(Originally written for YMI of Our Daily Bread Ministries. I have talked about the scientific aspects ACME experiment several times in this blog. This piece gives a few glimpses into the personal and especially spiritual side of the life of a graduate student on the experiment. It explains why I feel working on ACME to be more than just finishing a degree: it is my life’s vocation, a mission that God has put me on Earth to do.)
One and a half years ago, I stepped into Harvard University as a bright-eyed graduate student in physics. My first few months were some of the most eventful moments in my life.
Though I was still taking courses, attending lectures, and doing problem sets like in my college days, I no longer felt that I was just preparing for something in the future. Instead, I felt that I was now working.
I spent my time doing things expected of a professional physicist: thinking about physics, writing computer codes, assembling homemade lasers, machining metal parts in the machine shop, and so on. Doing these tasks involved learning many new skills and working with amazing new people.
But while learning new things was always interesting, my initial excitement was gradually tempered by the discovery that the day-to-day work was often unremarkable. The majority of the problems I had to deal with were mundane, tedious, or both. Research projects often got significantly delayed due to unexpected technical glitches or plain old bureaucratic or logistical hurdles.
As I chugged along, barely having begun inching towards the finish line that was the PhD—perhaps six or even seven years in the future—my life began to feel less and less like a steady climb towards the grand goal, and more like a routine.
It was not long before I started to wonder: how did all this fit into my spiritual journey? There seemed to be two major hurdles I had to overcome. The first was the challenge of incorporating God into the day-to-day work of my life. How could soldering connections on an electrical circuit or rearranging lenses on an optics table have anything to do with God? It did not help that Harvard had a strongly secular environment, where few people professed their faith or even talked about spiritual matters at all.
The second came from seeing fellow graduate students, researchers, and professors working hard to discover great new things in physics. They were competitive, driven, and ambitious, working for the sake of an earthly goal. But didn’t Jesus teach us to store up our treasures in heaven, not on earth (Matthew 6:20)? Was I also doing all of this for personal fame and glory?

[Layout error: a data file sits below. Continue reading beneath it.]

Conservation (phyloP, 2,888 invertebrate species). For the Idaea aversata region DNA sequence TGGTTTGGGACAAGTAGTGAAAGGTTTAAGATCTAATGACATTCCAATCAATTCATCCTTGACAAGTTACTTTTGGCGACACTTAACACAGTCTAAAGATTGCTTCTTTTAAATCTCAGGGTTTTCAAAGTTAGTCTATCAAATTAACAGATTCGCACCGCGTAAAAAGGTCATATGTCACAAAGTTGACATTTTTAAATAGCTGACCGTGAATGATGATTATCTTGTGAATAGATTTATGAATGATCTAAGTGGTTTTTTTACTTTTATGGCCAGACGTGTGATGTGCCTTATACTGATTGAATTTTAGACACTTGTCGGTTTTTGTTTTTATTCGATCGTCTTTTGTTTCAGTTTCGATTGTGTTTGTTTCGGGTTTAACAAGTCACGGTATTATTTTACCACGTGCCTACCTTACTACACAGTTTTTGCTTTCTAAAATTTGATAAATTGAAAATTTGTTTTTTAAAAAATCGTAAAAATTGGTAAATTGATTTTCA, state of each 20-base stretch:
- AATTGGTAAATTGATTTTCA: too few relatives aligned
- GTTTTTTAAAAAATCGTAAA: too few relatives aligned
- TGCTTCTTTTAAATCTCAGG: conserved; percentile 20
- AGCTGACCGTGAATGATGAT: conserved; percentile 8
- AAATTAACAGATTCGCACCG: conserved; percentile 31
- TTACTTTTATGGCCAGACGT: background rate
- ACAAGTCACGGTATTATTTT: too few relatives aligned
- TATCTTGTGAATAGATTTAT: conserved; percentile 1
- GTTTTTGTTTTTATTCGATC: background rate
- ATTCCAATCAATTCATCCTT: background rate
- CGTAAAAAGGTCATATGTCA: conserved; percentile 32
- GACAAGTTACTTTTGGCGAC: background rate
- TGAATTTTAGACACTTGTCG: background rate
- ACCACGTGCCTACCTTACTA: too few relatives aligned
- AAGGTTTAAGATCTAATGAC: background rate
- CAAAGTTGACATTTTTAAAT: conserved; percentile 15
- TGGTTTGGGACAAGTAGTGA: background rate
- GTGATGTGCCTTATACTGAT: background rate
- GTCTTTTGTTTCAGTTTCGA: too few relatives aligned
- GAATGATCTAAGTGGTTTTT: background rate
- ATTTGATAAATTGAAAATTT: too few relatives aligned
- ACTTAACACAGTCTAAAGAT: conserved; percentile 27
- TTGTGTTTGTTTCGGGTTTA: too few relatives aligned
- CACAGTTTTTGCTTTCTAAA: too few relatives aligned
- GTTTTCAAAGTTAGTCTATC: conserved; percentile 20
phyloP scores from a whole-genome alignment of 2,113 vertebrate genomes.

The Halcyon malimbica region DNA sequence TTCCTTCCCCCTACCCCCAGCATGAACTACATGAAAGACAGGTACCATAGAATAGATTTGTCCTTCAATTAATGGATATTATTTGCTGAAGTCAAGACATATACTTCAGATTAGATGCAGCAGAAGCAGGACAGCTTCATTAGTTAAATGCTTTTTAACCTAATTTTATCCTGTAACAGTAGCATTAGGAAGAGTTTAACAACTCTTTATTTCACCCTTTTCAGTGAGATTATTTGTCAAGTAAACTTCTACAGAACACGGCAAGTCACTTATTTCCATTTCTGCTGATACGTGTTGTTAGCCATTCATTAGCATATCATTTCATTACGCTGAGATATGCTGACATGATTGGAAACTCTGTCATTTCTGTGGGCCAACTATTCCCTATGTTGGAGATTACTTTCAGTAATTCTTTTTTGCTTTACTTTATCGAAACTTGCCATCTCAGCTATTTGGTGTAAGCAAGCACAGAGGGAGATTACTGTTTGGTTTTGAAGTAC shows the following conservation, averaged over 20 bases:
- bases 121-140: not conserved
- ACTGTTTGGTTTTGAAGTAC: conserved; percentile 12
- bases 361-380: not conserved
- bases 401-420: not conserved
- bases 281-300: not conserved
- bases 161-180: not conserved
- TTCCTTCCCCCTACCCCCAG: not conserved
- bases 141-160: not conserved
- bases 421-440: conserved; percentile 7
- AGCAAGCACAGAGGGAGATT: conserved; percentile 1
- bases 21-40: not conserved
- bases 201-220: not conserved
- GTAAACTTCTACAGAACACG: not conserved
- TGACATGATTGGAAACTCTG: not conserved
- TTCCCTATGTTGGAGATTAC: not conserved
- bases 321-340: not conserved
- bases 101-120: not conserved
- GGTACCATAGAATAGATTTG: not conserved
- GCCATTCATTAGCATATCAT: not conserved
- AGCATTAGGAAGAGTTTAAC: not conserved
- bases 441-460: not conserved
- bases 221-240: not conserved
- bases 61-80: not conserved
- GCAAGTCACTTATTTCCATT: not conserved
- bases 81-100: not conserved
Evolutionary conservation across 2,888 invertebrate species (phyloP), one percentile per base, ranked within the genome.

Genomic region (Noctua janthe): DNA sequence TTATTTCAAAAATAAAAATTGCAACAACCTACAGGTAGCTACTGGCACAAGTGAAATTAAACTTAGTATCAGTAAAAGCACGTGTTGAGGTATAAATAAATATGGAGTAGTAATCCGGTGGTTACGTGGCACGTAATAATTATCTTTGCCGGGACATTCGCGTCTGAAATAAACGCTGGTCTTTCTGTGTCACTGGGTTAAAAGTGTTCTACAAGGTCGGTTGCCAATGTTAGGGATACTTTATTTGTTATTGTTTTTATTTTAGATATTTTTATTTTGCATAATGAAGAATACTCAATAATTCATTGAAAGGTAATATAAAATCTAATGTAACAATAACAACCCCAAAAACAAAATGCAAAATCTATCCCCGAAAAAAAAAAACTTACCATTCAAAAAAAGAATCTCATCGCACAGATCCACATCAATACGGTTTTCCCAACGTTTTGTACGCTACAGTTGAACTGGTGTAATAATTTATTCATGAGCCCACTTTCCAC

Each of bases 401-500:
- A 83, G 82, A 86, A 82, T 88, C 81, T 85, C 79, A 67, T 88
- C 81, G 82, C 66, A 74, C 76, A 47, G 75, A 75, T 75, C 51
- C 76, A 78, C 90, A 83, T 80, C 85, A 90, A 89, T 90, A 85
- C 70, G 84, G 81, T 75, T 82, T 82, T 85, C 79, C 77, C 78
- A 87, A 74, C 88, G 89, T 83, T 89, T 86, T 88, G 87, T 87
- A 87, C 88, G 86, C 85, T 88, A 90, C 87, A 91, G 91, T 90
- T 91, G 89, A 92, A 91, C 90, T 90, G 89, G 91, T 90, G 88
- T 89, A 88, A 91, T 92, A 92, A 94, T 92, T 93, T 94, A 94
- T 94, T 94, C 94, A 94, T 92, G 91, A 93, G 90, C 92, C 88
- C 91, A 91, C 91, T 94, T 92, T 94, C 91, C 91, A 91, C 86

Over the next year, God led me to cross these two hurdles. Last summer, I joined a special focus group in my Christian fellowship, and we committed ourselves to writing daily about our experience with the Bible. We read a chapter of a book a day. We went through Romans, Galatians, 1-3 John, and Ephesians. I kept to the writing schedule strictly, forcing myself to write something even when that day’s chapter felt irrelevant or obvious. And I learned many things.
In Romans, I was struck by the beauty of God’s plan for salvation. In 1 John, I learned the importance of loving one another. In Ephesians I obtained valuable insights for practicing the Christian life. But I was struck by a common theme present across all of these epistles: the constant admonition to be attuned to the will of God, to focus all of our thoughts on Him. As Paul said in Romans 13:14 (ESV): “But put on the Lord Jesus Christ, and make no provision for the flesh, to gratify its desires.” The phrase “put on” resonated with me. We have to put on Jesus Christ like a piece of clothing that we wear everywhere, in everything we do, experience, and communicate. Through this verse, the road to integrating faith and work became clear to me.